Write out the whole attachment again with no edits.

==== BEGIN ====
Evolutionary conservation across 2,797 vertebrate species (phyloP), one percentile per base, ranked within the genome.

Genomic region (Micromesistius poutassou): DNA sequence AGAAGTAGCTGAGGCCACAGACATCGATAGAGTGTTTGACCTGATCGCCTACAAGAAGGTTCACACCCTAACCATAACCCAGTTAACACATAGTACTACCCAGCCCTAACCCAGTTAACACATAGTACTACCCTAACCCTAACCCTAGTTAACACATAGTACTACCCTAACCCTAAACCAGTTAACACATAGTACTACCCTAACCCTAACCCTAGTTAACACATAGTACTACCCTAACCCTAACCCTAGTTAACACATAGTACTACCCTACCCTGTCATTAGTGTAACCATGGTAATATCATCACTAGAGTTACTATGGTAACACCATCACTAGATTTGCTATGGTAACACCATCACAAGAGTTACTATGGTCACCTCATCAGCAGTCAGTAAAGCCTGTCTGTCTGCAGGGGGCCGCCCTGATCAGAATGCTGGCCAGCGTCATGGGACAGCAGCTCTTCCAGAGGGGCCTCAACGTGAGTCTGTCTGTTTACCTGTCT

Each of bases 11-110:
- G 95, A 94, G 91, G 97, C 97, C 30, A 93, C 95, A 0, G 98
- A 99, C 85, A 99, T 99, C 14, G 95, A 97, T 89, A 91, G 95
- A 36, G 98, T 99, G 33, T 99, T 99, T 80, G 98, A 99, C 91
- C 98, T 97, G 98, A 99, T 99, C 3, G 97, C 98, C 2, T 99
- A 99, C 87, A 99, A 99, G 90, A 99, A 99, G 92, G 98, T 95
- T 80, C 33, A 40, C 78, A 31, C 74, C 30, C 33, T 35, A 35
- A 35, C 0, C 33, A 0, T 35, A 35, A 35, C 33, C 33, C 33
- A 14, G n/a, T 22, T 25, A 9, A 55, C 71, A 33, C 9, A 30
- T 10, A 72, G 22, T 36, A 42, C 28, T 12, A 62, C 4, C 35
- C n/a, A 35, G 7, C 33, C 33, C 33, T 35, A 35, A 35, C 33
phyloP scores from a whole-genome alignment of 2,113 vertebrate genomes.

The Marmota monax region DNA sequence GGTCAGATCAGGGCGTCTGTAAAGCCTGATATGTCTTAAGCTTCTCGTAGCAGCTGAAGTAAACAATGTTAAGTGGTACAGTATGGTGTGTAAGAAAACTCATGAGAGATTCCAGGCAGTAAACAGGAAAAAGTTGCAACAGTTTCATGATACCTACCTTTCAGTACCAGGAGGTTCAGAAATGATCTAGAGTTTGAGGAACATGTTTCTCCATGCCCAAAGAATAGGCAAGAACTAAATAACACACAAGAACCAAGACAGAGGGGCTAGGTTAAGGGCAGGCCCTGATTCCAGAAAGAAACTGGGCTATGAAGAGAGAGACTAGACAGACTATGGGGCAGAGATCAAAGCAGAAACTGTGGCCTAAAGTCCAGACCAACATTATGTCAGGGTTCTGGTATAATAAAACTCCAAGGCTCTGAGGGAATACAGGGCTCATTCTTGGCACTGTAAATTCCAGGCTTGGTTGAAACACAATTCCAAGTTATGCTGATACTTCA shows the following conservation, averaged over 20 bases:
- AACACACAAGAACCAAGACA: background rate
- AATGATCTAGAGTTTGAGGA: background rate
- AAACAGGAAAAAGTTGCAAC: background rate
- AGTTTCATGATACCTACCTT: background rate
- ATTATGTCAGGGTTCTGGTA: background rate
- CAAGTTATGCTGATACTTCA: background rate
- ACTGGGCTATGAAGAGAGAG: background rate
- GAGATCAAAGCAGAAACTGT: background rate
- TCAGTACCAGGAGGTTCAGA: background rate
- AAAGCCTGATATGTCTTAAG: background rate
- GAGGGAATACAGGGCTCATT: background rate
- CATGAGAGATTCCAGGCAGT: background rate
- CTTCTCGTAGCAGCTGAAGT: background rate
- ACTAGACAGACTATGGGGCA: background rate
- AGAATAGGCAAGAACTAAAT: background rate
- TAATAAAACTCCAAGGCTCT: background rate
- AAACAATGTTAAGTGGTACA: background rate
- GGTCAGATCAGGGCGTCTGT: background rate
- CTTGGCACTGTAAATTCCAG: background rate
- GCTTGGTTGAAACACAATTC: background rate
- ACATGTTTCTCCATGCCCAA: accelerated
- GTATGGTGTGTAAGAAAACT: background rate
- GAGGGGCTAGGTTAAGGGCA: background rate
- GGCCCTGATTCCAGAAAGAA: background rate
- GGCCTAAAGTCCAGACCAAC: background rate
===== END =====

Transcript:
Evolutionary conservation across 2,797 vertebrate species (phyloP), one percentile per base, ranked within the genome.

Genomic region (Micromesistius poutassou): DNA sequence AGAAGTAGCTGAGGCCACAGACATCGATAGAGTGTTTGACCTGATCGCCTACAAGAAGGTTCACACCCTAACCATAACCCAGTTAACACATAGTACTACCCAGCCCTAACCCAGTTAACACATAGTACTACCCTAACCCTAACCCTAGTTAACACATAGTACTACCCTAACCCTAAACCAGTTAACACATAGTACTACCCTAACCCTAACCCTAGTTAACACATAGTACTACCCTAACCCTAACCCTAGTTAACACATAGTACTACCCTACCCTGTCATTAGTGTAACCATGGTAATATCATCACTAGAGTTACTATGGTAACACCATCACTAGATTTGCTATGGTAACACCATCACAAGAGTTACTATGGTCACCTCATCAGCAGTCAGTAAAGCCTGTCTGTCTGCAGGGGGCCGCCCTGATCAGAATGCTGGCCAGCGTCATGGGACAGCAGCTCTTCCAGAGGGGCCTCAACGTGAGTCTGTCTGTTTACCTGTCT

Each of bases 11-110:
- G 95, A 94, G 91, G 97, C 97, C 30, A 93, C 95, A 0, G 98
- A 99, C 85, A 99, T 99, C 14, G 95, A 97, T 89, A 91, G 95
- A 36, G 98, T 99, G 33, T 99, T 99, T 80, G 98, A 99, C 91
- C 98, T 97, G 98, A 99, T 99, C 3, G 97, C 98, C 2, T 99
- A 99, C 87, A 99, A 99, G 90, A 99, A 99, G 92, G 98, T 95
- T 80, C 33, A 40, C 78, A 31, C 74, C 30, C 33, T 35, A 35
- A 35, C 0, C 33, A 0, T 35, A 35, A 35, C 33, C 33, C 33
- A 14, G n/a, T 22, T 25, A 9, A 55, C 71, A 33, C 9, A 30
- T 10, A 72, G 22, T 36, A 42, C 28, T 12, A 62, C 4, C 35
- C n/a, A 35, G 7, C 33, C 33, C 33, T 35, A 35, A 35, C 33
phyloP scores from a whole-genome alignment of 2,113 vertebrate genomes.

The Marmota monax region DNA sequence GGTCAGATCAGGGCGTCTGTAAAGCCTGATATGTCTTAAGCTTCTCGTAGCAGCTGAAGTAAACAATGTTAAGTGGTACAGTATGGTGTGTAAGAAAACTCATGAGAGATTCCAGGCAGTAAACAGGAAAAAGTTGCAACAGTTTCATGATACCTACCTTTCAGTACCAGGAGGTTCAGAAATGATCTAGAGTTTGAGGAACATGTTTCTCCATGCCCAAAGAATAGGCAAGAACTAAATAACACACAAGAACCAAGACAGAGGGGCTAGGTTAAGGGCAGGCCCTGATTCCAGAAAGAAACTGGGCTATGAAGAGAGAGACTAGACAGACTATGGGGCAGAGATCAAAGCAGAAACTGTGGCCTAAAGTCCAGACCAACATTATGTCAGGGTTCTGGTATAATAAAACTCCAAGGCTCTGAGGGAATACAGGGCTCATTCTTGGCACTGTAAATTCCAGGCTTGGTTGAAACACAATTCCAAGTTATGCTGATACTTCA shows the following conservation, averaged over 20 bases:
- AACACACAAGAACCAAGACA: background rate
- AATGATCTAGAGTTTGAGGA: background rate
- AAACAGGAAAAAGTTGCAAC: background rate
- AGTTTCATGATACCTACCTT: background rate
- ATTATGTCAGGGTTCTGGTA: background rate
- CAAGTTATGCTGATACTTCA: background rate
- ACTGGGCTATGAAGAGAGAG: background rate
- GAGATCAAAGCAGAAACTGT: background rate
- TCAGTACCAGGAGGTTCAGA: background rate
- AAAGCCTGATATGTCTTAAG: background rate
- GAGGGAATACAGGGCTCATT: background rate
- CATGAGAGATTCCAGGCAGT: background rate
- CTTCTCGTAGCAGCTGAAGT: background rate
- ACTAGACAGACTATGGGGCA: background rate
- AGAATAGGCAAGAACTAAAT: background rate
- TAATAAAACTCCAAGGCTCT: background rate
- AAACAATGTTAAGTGGTACA: background rate
- GGTCAGATCAGGGCGTCTGT: background rate
- CTTGGCACTGTAAATTCCAG: background rate
- GCTTGGTTGAAACACAATTC: background rate
- ACATGTTTCTCCATGCCCAA: accelerated
- GTATGGTGTGTAAGAAAACT: background rate
- GAGGGGCTAGGTTAAGGGCA: background rate
- GGCCCTGATTCCAGAAAGAA: background rate
- GGCCTAAAGTCCAGACCAAC: background rate